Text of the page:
According to scientists one small cannabis joint won’t harm your health. This recommendation came at the time of the launch of the world’s first ever guidelines on how to take drugs safely.

As per the ground-breaking guide cannabis users won’t face any long-term health issues if they smoke such a small dose.
Experts launched the ‘Safer Use Limits app’ to help reduce harm in those who indulge in illegal substance use.


The aim of launching the new Safer Use Limits app by scientists at Kings College London is to reduce harm among drug users. Through the app people will get to know of the risk their drug-taking poses to their health.


The app reveals cannabis users won’t face any long-term health issues if they smoke just one small joint a week.

A new research of over 40,000 cannabis users found one small joint a week makes long-term health problems unlikely.

Only pregnant women or mentally ill people are more vulnerable, says an addiction specialist.

The app launched by Dr Adam Winstock, a consultant psychiatrist and addiction medicine specialist—is based on the experiences and results of the Global Drugs Survey.

It instructs cannabis users regarding how to reduce their risk of ill-health by quizzing them on the quantity and frequency they use the drug – much like the Government’s alcohol consumption guidelines.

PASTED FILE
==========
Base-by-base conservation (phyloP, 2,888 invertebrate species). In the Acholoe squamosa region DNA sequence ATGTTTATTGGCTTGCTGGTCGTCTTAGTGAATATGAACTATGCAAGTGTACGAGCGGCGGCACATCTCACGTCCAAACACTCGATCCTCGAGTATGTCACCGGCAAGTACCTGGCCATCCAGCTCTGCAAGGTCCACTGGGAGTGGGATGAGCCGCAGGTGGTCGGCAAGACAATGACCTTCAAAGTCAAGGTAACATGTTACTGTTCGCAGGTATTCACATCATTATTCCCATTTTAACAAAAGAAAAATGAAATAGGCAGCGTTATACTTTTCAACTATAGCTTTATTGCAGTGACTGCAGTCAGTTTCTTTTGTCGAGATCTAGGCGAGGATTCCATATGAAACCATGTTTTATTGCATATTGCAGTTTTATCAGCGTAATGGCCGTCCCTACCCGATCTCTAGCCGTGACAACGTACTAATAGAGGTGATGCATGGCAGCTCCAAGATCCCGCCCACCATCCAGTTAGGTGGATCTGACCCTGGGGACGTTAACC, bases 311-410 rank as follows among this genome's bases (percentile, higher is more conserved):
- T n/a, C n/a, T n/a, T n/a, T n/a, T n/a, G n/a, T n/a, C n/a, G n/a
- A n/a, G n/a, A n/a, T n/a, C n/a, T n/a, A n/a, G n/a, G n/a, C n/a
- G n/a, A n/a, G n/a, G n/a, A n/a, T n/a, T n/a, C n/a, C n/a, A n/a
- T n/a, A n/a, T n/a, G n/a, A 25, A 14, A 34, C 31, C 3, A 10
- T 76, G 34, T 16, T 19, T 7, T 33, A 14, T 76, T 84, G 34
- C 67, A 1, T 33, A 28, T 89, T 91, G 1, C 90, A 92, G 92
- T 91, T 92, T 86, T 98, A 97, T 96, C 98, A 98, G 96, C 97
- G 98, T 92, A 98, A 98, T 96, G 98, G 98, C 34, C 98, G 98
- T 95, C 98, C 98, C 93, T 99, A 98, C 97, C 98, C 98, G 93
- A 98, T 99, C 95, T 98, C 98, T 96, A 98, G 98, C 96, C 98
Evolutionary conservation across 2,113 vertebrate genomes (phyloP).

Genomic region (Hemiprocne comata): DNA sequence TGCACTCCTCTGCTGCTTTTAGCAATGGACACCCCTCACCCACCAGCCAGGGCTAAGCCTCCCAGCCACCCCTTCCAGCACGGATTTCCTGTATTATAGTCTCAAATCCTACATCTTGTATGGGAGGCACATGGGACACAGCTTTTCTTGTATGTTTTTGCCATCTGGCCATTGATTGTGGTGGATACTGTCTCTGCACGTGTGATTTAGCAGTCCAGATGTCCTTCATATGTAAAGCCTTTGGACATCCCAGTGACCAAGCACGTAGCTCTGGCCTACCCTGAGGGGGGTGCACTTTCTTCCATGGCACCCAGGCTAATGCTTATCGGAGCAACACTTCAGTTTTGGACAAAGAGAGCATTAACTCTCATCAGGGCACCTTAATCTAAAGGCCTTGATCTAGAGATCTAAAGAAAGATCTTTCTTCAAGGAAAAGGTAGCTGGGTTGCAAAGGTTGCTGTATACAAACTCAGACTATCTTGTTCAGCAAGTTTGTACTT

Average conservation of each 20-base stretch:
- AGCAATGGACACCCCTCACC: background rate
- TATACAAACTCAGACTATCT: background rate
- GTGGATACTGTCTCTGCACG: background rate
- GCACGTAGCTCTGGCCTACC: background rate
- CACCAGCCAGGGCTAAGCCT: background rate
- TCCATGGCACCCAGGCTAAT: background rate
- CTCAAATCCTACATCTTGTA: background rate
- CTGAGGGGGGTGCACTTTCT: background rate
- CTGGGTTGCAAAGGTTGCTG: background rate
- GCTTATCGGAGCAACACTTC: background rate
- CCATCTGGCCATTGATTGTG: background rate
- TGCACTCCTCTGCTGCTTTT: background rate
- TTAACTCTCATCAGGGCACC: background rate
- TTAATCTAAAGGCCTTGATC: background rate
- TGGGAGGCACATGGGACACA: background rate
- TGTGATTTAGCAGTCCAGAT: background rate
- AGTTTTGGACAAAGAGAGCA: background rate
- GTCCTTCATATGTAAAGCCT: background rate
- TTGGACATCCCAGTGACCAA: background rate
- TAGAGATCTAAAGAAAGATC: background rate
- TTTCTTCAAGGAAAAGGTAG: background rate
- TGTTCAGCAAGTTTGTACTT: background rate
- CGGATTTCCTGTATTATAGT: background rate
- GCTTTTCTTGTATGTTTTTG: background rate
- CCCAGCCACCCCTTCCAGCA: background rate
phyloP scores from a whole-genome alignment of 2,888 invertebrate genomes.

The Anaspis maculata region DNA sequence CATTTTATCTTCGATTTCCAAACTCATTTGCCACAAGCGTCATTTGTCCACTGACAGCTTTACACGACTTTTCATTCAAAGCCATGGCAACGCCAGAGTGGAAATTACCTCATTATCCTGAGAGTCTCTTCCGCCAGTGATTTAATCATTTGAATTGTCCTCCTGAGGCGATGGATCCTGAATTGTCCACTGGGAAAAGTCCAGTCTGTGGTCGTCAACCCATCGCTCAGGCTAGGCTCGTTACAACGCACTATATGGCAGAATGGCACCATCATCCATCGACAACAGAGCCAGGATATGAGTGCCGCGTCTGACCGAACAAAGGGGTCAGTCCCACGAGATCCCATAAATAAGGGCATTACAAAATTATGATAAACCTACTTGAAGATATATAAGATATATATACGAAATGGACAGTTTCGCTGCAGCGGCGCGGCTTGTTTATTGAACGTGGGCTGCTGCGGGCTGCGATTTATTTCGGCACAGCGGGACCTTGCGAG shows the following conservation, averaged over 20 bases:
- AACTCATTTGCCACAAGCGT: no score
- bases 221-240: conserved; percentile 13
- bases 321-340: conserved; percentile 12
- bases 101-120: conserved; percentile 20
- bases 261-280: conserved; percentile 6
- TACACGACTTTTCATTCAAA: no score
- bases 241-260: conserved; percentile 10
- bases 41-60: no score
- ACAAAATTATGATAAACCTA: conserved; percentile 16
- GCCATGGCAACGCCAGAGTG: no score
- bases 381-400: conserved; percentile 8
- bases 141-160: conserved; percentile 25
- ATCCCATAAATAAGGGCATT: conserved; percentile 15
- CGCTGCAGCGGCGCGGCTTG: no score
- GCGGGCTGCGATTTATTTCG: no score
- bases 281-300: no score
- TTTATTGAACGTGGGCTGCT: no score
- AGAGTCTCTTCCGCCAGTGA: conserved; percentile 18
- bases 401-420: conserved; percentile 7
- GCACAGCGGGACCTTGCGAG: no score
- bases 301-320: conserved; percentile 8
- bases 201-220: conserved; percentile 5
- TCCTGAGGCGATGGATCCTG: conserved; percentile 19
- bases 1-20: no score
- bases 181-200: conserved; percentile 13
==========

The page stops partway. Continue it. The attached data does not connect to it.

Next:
Dr Winstock, a lecturer at King’s College in London, said: ‘The Global Drug Survey states categorically that the only way to avoid all harm from drug use is to not use them whatsoever.

‘However, it’s not a very practical goal for people who like to indulge in drugs.

As per the new research by the Global Drugs Survey four in ten cannabis users smoked it more than 100 times a year.

Such usage puts them at risk of lower health harm, with potential impacts upon memory, mood, lung health, mental health and motivation.

Concurrently, a shocking one in 20 smoked cannabis every day – putting them at very high risk of dependence, withdrawal, negative impact on interpersonal relationships, ageing and motivation.


Scientists feel recommendations from the app could be more convincing to drug users than from medics.

Safer limits guidelines on MDMA, cocaine and ketamine will follow suit soon.

Wayne Hall, professor, director and inaugural chair at the Centre for Youth Substance Abuse Research at The University of Queensland, hopes recommendations drawn from the app could be more convincing to cannabis users than recommendations from medical professionals.